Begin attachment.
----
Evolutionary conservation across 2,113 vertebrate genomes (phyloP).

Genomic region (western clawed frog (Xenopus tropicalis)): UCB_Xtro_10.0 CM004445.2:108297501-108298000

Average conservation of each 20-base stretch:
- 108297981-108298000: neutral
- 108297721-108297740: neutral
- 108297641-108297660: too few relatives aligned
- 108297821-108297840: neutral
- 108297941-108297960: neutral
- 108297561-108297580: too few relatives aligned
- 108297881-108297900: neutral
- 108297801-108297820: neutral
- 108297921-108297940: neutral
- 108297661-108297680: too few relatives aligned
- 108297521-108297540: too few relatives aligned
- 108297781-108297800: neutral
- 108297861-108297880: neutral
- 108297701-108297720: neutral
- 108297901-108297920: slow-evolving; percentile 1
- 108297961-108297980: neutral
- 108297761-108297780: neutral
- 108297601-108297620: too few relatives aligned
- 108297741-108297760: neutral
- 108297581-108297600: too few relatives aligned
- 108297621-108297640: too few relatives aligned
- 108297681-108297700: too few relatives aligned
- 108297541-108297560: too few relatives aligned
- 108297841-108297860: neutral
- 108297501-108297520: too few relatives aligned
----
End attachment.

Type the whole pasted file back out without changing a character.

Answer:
Evolutionary conservation across 2,113 vertebrate genomes (phyloP).

Genomic region (western clawed frog (Xenopus tropicalis)): UCB_Xtro_10.0 CM004445.2:108297501-108298000

Average conservation of each 20-base stretch:
- 108297981-108298000: neutral
- 108297721-108297740: neutral
- 108297641-108297660: too few relatives aligned
- 108297821-108297840: neutral
- 108297941-108297960: neutral
- 108297561-108297580: too few relatives aligned
- 108297881-108297900: neutral
- 108297801-108297820: neutral
- 108297921-108297940: neutral
- 108297661-108297680: too few relatives aligned
- 108297521-108297540: too few relatives aligned
- 108297781-108297800: neutral
- 108297861-108297880: neutral
- 108297701-108297720: neutral
- 108297901-108297920: slow-evolving; percentile 1
- 108297961-108297980: neutral
- 108297761-108297780: neutral
- 108297601-108297620: too few relatives aligned
- 108297741-108297760: neutral
- 108297581-108297600: too few relatives aligned
- 108297621-108297640: too few relatives aligned
- 108297681-108297700: too few relatives aligned
- 108297541-108297560: too few relatives aligned
- 108297841-108297860: neutral
- 108297501-108297520: too few relatives aligned